IT Security has been at the center of international news for the past two months, ever since the story broke in mid-June that the U.S. Democratic National Committee (DNC) had been hacked and confidential data stolen. At least four independent security firms have confirmed that Russian intelligence hacked the DNC, monitoring email and chat communications and accessing confidential research data. By the time the hackers were removed from the DNC network in June, they had exploited access to the organization’s network for about a year.
The DNC news story became even more incendiary in late July, when just days before the Democratic Convention in Philadelphia, WikiLeaks released nearly 20,000 emails that it said came from the accounts of DNC officials. In the wake of the leaked emails, DNC chairwoman Debbie Wasserman Schultz resigned.
As these stories played out in the press, reactions were what you might expect: accusations that the breach was designed to harm Clinton or alternatively to harm Trump by linking him to the Russians; anger and dismay at a foreign nation interfering with the American political process.
I had an entirely different reaction to the news – one that has nothing to do with politics. My thinking is that this story reveals the full scope of security risks we face from sophisticated attackers. The DNC attack was not about financial gain; it was about stealing confidential information and using it to disrupt or sabotage. It may sound farfetched, but the truth is that organizations of all types are vulnerable to this type of threat. (Another high profile example is the April 2016 breach at a Panamanian law firm that leaked more than 11 million confidential client documents to the press.)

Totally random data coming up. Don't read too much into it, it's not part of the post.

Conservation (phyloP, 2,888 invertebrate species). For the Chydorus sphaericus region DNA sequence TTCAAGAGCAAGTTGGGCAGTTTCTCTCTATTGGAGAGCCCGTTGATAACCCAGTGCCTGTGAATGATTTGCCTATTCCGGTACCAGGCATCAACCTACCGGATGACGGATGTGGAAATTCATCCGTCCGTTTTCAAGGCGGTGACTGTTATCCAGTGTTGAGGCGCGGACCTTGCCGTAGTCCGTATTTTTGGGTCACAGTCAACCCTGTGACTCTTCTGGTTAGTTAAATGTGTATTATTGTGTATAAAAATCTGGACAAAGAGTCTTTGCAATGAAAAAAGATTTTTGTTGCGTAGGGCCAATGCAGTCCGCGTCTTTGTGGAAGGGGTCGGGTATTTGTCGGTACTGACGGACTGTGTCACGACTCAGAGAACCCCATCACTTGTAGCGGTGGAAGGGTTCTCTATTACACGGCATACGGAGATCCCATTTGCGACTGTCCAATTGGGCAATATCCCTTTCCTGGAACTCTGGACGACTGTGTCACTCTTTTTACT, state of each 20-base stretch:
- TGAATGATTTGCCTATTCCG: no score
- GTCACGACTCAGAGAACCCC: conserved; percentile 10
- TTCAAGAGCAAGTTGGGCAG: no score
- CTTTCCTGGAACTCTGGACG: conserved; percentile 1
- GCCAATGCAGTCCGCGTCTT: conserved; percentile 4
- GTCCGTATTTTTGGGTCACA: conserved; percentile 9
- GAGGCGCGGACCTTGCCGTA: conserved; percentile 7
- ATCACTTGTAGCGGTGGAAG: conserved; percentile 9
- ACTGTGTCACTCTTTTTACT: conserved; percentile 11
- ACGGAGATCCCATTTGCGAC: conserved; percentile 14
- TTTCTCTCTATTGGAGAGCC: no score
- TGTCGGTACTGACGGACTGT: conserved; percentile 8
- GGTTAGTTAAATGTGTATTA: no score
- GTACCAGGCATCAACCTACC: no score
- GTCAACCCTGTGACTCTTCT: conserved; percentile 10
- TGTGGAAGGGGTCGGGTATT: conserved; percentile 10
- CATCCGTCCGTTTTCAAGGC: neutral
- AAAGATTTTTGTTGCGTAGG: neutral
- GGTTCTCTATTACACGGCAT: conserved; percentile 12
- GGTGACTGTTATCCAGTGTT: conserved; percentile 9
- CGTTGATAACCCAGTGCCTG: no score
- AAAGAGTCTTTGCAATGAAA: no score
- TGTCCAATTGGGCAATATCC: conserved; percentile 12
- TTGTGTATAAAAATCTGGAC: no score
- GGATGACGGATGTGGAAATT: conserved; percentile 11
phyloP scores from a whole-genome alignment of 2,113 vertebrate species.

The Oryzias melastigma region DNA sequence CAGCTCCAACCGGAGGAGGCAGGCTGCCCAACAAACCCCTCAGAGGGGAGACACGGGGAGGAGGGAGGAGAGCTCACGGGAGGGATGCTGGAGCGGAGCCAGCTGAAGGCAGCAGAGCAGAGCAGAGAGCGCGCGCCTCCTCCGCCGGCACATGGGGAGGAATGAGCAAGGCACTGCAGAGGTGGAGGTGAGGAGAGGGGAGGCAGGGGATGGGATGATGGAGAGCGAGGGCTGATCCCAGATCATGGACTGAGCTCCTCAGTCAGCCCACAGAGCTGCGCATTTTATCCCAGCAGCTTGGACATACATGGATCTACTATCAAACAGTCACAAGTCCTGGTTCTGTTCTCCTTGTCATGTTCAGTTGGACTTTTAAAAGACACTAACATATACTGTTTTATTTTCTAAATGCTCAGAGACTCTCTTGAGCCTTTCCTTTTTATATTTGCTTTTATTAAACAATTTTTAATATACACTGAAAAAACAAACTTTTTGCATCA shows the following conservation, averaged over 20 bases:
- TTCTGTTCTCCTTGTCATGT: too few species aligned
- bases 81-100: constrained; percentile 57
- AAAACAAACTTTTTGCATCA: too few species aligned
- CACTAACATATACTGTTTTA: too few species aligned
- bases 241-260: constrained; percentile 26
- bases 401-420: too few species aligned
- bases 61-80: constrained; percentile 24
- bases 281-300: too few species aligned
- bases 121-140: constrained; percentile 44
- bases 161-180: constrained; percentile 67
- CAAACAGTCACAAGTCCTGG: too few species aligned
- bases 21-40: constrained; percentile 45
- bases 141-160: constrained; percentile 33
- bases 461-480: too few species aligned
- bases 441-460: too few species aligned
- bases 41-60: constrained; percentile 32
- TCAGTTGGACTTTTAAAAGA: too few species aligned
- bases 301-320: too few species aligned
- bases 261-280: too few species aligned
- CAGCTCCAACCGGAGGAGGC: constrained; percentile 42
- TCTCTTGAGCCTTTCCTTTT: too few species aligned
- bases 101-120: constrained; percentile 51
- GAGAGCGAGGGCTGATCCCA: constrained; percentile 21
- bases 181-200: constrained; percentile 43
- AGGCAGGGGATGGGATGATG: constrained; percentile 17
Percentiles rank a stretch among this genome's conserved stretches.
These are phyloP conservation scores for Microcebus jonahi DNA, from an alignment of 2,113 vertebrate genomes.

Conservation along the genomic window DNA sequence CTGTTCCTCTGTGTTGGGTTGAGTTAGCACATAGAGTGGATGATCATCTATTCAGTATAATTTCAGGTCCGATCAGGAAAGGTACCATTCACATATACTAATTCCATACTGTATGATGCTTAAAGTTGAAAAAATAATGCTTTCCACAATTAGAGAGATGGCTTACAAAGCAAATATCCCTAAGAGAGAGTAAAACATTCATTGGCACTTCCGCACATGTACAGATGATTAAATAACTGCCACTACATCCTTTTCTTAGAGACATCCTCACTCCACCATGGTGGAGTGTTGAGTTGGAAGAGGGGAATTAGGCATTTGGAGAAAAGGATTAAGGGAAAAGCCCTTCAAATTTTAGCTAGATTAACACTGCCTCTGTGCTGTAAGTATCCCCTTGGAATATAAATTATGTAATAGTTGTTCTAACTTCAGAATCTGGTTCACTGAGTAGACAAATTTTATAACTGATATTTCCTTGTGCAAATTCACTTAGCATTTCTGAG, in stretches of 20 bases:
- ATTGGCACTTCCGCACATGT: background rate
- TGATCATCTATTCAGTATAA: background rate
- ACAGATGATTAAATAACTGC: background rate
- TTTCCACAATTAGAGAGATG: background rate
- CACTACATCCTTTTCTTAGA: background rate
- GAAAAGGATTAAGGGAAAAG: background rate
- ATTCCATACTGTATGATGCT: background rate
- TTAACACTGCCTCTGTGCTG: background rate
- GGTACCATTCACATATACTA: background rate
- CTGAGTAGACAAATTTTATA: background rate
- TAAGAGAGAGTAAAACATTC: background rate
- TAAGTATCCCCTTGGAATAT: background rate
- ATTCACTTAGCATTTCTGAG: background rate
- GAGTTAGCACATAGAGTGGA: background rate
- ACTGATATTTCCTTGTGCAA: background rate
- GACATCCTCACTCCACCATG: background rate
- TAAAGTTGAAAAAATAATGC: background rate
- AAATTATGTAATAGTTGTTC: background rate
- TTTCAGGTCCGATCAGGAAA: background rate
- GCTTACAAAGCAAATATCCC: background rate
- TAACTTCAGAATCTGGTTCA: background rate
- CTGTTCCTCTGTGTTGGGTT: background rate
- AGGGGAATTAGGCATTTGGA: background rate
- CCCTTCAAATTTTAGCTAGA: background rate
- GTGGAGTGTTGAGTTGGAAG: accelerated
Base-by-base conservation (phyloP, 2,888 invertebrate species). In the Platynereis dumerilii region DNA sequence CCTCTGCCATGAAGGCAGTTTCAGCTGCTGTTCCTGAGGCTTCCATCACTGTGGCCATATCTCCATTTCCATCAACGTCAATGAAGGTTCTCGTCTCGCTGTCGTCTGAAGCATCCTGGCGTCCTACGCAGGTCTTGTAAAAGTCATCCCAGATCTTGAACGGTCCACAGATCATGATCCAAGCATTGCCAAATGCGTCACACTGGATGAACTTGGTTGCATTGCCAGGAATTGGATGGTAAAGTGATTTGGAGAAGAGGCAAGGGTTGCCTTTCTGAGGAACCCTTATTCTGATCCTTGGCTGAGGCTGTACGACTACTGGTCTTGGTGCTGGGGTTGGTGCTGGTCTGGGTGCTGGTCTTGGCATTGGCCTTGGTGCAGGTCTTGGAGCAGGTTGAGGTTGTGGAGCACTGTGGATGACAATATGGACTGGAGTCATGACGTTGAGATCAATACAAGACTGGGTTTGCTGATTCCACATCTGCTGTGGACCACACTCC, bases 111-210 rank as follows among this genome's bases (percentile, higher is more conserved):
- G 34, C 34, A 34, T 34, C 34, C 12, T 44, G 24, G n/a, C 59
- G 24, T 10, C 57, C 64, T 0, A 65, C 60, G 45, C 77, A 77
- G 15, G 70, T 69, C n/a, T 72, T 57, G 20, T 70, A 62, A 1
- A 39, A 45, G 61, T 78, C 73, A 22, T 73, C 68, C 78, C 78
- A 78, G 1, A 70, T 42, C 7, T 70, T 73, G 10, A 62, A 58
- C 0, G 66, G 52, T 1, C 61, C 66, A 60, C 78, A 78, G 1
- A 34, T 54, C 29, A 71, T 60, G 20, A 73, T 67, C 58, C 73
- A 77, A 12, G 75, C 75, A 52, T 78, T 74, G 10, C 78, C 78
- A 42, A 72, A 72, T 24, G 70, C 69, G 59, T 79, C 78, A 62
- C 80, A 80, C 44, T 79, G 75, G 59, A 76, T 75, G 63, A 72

Leaving politics aside, the DNC breach shines a harsh spotlight on the risk of unprotected information assets, such as trade secrets, intellectual property, and other confidential documents. Theft or exposure of this type of data could have devastating effects on any organization. Unfortunately, because of limited time and resources, many security teams focus their efforts on protecting financial data or on securing the data required to comply with privacy laws (e.g., personally identifiable information), leaving some confidential emails and documents unprotected.
Lessons learned for IAM
All organizations can benefit from rethinking their identity and access governance programs to ensure adequate measures are in place to protect all sensitive information assets, above and beyond what is required by regulatory compliance. By classifying high-value information, such as confidential plans and strategies, market research, and competitive intelligence, and identifying where it resides – on file servers, on SharePoint sites, in cloud storage services, and in email folders – organizations can monitor who has access to it, how they are using it, and put effective controls in place to secure it.